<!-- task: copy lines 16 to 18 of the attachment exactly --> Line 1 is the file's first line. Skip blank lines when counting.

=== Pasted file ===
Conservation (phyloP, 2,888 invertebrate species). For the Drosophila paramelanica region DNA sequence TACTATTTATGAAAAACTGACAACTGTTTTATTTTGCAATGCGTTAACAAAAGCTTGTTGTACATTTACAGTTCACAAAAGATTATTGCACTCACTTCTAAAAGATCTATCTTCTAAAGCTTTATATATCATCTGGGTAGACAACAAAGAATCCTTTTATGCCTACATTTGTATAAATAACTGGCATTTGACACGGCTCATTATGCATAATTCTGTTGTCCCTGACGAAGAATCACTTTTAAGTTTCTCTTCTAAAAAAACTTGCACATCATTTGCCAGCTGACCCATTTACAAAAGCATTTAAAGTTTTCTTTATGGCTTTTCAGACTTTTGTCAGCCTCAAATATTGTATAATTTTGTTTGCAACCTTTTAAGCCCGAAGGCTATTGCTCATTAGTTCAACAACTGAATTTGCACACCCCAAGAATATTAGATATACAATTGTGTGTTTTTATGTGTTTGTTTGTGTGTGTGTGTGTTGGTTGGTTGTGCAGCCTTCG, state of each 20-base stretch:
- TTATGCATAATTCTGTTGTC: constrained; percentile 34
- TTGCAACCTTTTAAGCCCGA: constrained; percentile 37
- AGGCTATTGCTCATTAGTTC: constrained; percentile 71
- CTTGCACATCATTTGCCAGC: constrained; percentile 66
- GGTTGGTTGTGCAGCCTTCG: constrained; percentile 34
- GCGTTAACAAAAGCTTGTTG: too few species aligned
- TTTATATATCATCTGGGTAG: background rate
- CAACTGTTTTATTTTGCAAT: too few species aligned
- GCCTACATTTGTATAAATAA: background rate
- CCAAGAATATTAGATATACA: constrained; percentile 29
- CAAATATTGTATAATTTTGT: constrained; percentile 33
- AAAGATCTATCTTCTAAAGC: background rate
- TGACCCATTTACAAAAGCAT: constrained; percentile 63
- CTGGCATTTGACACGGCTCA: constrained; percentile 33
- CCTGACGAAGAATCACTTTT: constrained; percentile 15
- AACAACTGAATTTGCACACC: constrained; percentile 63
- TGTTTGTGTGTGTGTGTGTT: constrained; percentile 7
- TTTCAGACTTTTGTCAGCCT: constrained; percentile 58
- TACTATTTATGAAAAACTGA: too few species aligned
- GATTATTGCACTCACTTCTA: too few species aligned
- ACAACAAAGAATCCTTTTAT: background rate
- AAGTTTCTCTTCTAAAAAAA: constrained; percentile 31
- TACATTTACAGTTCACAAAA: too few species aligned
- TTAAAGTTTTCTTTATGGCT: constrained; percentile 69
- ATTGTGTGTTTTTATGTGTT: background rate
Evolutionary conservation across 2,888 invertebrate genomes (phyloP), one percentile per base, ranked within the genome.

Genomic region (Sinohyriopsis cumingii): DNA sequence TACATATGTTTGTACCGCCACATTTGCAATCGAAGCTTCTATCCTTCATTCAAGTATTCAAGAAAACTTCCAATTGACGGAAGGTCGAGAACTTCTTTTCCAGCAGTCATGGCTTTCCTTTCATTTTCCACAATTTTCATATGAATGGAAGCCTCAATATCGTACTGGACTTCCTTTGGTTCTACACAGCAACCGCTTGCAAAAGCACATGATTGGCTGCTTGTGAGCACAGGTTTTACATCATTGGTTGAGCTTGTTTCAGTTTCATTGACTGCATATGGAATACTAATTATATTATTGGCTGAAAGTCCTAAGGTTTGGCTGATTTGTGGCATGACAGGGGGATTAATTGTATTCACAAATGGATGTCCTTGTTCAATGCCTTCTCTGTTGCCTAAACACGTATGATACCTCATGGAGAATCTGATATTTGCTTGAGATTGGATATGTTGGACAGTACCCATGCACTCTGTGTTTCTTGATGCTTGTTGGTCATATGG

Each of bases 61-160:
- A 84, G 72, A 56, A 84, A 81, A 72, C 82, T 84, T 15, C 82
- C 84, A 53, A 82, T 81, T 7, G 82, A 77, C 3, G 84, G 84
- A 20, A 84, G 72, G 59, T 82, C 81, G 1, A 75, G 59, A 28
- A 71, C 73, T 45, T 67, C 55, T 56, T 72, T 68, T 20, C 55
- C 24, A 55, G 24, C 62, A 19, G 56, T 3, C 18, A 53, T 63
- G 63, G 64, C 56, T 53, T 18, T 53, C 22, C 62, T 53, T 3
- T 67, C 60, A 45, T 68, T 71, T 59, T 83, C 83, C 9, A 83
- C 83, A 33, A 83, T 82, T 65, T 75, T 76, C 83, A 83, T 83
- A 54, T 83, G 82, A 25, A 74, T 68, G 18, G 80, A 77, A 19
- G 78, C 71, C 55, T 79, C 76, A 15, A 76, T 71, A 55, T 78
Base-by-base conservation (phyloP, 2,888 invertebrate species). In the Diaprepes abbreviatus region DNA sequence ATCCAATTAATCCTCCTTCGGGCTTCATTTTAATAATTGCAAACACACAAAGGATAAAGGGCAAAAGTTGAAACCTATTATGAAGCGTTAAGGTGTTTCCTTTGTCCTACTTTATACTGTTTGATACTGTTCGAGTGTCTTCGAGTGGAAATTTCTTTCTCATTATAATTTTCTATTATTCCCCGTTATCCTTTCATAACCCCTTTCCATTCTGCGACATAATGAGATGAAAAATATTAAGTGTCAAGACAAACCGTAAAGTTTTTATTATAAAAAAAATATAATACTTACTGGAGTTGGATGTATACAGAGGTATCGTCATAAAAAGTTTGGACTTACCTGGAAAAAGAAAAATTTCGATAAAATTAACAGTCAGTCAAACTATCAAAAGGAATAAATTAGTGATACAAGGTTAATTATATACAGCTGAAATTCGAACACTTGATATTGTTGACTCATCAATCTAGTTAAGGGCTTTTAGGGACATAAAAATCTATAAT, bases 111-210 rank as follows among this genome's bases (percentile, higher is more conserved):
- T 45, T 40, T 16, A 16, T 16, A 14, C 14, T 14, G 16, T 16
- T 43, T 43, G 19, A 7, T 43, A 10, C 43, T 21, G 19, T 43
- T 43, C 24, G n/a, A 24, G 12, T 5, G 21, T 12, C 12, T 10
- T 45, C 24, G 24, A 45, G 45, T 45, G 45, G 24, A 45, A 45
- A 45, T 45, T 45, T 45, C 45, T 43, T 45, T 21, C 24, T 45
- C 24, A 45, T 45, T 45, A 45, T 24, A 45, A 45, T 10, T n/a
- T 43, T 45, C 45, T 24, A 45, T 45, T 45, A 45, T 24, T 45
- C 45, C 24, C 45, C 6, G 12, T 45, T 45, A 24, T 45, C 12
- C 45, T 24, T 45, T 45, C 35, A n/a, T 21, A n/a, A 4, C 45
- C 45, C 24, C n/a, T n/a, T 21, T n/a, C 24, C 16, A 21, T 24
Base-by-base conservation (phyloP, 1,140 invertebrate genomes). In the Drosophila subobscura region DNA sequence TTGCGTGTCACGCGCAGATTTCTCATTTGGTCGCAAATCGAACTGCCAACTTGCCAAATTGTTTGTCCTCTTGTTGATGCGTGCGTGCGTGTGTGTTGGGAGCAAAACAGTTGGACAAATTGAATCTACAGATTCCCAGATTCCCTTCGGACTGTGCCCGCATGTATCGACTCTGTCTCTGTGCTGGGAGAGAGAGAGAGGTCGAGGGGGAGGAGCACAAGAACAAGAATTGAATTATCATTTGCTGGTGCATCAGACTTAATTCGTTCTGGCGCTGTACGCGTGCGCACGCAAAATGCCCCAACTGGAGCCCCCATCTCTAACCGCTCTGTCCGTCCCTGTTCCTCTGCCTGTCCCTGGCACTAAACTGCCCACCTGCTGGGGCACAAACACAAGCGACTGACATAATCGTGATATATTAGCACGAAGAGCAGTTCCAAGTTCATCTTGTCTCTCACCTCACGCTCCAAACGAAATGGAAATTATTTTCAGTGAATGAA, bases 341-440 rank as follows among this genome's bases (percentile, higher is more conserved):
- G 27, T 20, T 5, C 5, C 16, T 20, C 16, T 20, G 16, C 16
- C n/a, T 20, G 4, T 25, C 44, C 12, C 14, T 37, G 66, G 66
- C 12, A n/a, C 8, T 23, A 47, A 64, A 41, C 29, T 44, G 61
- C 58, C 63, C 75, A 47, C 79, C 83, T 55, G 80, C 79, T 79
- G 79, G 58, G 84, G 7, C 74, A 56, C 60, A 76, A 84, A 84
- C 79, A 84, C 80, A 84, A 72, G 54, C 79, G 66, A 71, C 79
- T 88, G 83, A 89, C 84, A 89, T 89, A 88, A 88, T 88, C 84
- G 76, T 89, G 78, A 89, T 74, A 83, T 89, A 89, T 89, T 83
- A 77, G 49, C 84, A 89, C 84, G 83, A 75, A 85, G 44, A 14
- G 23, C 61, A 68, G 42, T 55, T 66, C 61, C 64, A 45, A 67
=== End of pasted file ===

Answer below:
- CCTGACGAAGAATCACTTTT: constrained; percentile 15
- AACAACTGAATTTGCACACC: constrained; percentile 63
- TGTTTGTGTGTGTGTGTGTT: constrained; percentile 7